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Great Wall Supermarket, Merrifield and Rockville


zoramargolis
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I finally made it to the new Great Wall Supermarket on Gallows Road in Merrifield, about a quarter mile from Han ah Reum. They aren't yet completely up and running--according to big signs on the walls, they are planning to have sushi, a liquor department and prepared Chinese food, but these departments are not happening yet.

The store is brand new, and is quite a bit cleaner than the funky HAR, In general I would say that probably due to fewer customers and consequently less turnover, the produce wasn't quite as fresh-looking as HAR's--especially the greens. They had several unusual fruits I'd never seen for sale fresh before: mangosteen, rambutan, jujubee, and a couple I can't remember the names of that I'd never heard of before. There were at least a dozen different varieties of pears. I was looking for quinces, but they didn't have any. I did get some nice Muscat grapes and very inexpensive prune plums.

There were many different live and lively fish in their tanks--over at HAR, there were several dead Tilapia in the tank. At Great Wall, the clams are kept in water, and looked quite appetizing. They had a nice variety of fish filets and steaks, as well as whole fish-- though not the many different varieties that HAR has. They had lots of fresh, whole ducks in the meat case. Of course, the ducks with heads were labeled "ducks without heads" and the ducks without heads were labeled "with". The "packed on" date was October 30, (today is October 17), so no one with much of a command of English is keeping an eye on things. They had something I've never seen before: ground pork fat, sold like hamburger, by the pound. Presumably for making sausage. But I bought 2 1/2 pounds and rendered it in a baking pan in the oven, and made some lard, and ended up with a separate tub of crumbly cracklings.

The packaged and canned goods seem similar to HAR--but everything looks very fresh and new. Prices are similar. Lots of room in the parking lot.

Edited by zoramargolis
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Waitman and Mrs. B. kindly offered to take me along on their first sojourn to the Great Wall Supermarket in Merrifield this morning. I had heard that they carried live Dungeness crabs and wanted some.

What an absolute HOOT that place is. For starters, their prices on fresh produce are ridiculously cheap compared to the Safeway. Cauliflower, for instance, was $0.99 a head. The seedless muscat grapes were $1.29 lb., instead of Mr. Safeway's $2.99. (I was very happy to see these because I want to make the braised pork with grapes that's on epicurious.com.) Those tubular net bags of whole garlic that the Metro Market charges $1.39 for one? Three bags for $1 at GW.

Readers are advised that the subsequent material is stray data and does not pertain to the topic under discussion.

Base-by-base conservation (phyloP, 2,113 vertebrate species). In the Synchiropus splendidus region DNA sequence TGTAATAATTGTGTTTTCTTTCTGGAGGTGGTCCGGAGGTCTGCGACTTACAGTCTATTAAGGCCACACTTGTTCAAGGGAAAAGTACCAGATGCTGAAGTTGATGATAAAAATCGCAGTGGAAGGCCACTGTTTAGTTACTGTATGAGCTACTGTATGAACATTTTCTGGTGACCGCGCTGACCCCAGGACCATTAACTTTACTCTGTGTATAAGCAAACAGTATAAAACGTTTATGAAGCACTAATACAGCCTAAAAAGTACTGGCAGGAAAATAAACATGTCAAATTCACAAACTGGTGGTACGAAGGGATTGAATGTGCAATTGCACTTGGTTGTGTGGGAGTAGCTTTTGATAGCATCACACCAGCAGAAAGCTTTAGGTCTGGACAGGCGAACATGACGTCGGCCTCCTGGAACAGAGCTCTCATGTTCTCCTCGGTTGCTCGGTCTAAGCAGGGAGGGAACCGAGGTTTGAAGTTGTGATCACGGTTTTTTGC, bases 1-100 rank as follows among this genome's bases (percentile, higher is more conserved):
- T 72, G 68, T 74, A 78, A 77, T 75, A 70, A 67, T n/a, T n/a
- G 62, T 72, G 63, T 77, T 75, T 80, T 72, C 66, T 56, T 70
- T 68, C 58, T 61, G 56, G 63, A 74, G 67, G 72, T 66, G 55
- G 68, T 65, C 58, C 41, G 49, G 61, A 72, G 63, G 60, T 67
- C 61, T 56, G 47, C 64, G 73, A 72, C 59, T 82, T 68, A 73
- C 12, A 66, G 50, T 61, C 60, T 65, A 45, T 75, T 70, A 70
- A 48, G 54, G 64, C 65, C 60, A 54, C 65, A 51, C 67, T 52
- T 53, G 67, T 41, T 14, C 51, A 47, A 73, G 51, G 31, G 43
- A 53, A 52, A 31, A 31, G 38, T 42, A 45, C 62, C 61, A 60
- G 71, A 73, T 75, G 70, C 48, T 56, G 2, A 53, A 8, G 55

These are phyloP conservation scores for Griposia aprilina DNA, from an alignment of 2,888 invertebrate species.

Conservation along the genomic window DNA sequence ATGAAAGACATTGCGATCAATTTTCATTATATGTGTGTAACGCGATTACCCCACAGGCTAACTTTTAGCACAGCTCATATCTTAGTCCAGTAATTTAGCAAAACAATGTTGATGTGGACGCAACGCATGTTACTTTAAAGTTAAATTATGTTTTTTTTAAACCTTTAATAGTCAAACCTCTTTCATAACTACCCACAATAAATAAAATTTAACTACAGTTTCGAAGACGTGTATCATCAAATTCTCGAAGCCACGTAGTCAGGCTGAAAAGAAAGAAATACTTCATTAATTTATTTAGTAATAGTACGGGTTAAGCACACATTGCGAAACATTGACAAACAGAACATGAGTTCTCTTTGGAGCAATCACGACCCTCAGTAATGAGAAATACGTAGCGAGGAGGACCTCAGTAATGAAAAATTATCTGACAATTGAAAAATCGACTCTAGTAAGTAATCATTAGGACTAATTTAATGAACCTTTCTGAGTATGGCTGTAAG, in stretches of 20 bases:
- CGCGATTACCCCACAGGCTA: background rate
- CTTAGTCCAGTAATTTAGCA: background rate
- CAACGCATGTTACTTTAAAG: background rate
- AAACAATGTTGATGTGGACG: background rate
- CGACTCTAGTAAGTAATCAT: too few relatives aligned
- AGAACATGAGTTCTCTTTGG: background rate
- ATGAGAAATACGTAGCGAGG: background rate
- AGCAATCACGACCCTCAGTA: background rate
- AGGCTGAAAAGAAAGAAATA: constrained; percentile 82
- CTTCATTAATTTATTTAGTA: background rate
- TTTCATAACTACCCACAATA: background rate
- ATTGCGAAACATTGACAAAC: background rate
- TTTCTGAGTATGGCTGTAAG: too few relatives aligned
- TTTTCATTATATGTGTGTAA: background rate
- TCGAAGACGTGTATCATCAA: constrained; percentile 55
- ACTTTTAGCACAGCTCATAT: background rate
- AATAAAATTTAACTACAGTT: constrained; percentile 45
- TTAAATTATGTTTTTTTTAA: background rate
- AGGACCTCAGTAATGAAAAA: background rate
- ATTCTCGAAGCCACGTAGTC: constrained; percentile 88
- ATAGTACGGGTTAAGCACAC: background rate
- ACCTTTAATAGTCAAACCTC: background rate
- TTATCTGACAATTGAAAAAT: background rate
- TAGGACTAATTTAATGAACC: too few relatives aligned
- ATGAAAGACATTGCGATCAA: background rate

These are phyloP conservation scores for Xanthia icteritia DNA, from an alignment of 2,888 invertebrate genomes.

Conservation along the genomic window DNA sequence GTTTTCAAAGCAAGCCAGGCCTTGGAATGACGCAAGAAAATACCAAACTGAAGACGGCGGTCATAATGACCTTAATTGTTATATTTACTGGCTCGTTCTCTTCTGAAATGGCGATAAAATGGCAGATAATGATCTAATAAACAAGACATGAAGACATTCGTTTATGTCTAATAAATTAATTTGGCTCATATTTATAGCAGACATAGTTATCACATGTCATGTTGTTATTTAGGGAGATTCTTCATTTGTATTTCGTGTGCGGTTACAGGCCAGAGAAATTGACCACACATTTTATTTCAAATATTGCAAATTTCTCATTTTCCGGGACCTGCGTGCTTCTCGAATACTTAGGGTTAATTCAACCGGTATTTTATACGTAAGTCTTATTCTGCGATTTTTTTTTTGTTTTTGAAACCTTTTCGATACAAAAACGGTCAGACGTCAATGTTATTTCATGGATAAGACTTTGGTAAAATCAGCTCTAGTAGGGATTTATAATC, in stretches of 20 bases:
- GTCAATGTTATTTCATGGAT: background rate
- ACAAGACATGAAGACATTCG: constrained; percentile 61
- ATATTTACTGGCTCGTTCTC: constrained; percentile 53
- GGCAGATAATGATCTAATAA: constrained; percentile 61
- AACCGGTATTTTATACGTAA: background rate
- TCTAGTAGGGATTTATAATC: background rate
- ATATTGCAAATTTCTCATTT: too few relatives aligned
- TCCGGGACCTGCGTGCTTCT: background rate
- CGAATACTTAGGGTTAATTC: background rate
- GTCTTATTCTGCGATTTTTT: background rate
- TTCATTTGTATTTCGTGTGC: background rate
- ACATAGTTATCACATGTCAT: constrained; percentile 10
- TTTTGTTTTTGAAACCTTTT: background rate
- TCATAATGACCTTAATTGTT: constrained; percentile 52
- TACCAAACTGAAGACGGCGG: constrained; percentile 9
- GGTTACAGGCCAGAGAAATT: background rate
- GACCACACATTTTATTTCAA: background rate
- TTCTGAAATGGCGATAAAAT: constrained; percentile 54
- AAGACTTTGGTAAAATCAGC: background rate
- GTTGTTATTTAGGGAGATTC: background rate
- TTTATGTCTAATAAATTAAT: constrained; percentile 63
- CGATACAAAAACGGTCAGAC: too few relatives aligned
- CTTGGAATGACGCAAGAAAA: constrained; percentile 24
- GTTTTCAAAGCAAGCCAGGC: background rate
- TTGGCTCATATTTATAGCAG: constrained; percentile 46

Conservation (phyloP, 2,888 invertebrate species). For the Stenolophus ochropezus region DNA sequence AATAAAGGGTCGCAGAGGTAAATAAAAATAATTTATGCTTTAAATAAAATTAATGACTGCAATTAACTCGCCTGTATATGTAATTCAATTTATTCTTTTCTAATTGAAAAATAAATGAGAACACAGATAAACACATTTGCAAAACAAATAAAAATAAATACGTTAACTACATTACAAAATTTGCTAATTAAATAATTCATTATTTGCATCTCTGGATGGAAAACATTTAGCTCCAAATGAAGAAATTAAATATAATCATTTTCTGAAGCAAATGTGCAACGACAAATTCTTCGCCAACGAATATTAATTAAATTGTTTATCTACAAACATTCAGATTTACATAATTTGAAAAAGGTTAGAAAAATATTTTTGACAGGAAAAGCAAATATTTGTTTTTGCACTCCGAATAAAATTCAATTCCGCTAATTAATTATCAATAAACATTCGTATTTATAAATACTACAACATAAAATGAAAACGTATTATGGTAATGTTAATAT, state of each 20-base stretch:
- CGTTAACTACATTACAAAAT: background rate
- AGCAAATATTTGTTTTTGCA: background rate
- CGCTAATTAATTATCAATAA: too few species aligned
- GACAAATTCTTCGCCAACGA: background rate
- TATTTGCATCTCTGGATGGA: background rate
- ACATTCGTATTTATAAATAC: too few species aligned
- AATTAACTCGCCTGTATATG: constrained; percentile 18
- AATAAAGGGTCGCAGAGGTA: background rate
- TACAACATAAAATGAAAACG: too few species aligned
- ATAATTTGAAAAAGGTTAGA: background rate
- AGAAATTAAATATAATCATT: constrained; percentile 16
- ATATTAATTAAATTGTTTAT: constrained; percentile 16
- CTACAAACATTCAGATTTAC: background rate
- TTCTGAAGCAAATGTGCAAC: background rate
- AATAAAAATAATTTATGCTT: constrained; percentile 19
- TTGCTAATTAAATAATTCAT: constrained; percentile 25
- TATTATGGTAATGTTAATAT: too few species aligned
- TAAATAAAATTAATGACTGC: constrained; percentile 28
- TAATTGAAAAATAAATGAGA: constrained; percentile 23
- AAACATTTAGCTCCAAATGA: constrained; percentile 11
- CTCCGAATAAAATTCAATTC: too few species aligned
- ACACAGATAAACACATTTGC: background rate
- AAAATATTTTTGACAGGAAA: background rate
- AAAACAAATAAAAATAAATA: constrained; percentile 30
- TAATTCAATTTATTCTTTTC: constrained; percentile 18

But the REAL reason the three of us wanted to go there was because of what we had heard about the seafood department. My imagination is too feeble to have conjured this up. Plus, I've never been to Asia and thus haven't seen the local markets. They had several kinds of live crab. None of it was labeled "Dungeness," but what was called "Canadian Crab" looked like the right thing. So, at $6.99 lb. I bought two large ones. I believe Waitman was looking for sea urchins, but I don't know if he found any.

Waitman was poking around the tanks and found one with live frogs in it. I don't think they were selling them as pets, but who knows? Ditto, the live turtles. There were many, many kinds of whole fish, including lots of live ones in the tanks beneath the counter. The labeling was inadequate for most of these, but they were selling some sort of sole for $1.99 lb.

This is the kind of place that has every canned sauce and condiment for Asian cooking known to man. I had a terrible time just picking out some soy sauce. Too many choices.

I finally bailed and checked out my stuff. As Craig would have said, if he'd come with us, "I can't afford to save this much money."

I wish we had a place like this in the city; but I think our Chinese population left Chinatown for Northern Virginia quite a while ago. :lol:

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Waitman and Mrs. B. kindly offered to take me along on their first sojourn to the Great Wall Supermarket in Merrifield this morning.  I had heard that they carried live Dungeness crabs and wanted some.

But the REAL reason the three of us wanted to go there was because of what we had heard about the seafood department.  My imagination is too feeble to have conjured this up.  Plus, I've never been to Asia and thus haven't seen the local markets.  They had several kinds of live crab.  None of it was labeled "Dungeness," but what was called "Canadian Crab" looked like the right thing.  So, at $6.99 lb. I bought two large ones.  I believe Waitman was looking for sea urchins, but I don't know if he found any.

So please tell, Barbara, how were the crabs?

I work right around the corner from that place, and I've been intending to stop in. You're inspiring me to try to take a longer lunch tomorrow and launch a reconnaissance mission. The crabs sound like just the thing for my after-work birthday dinner on Tuesday!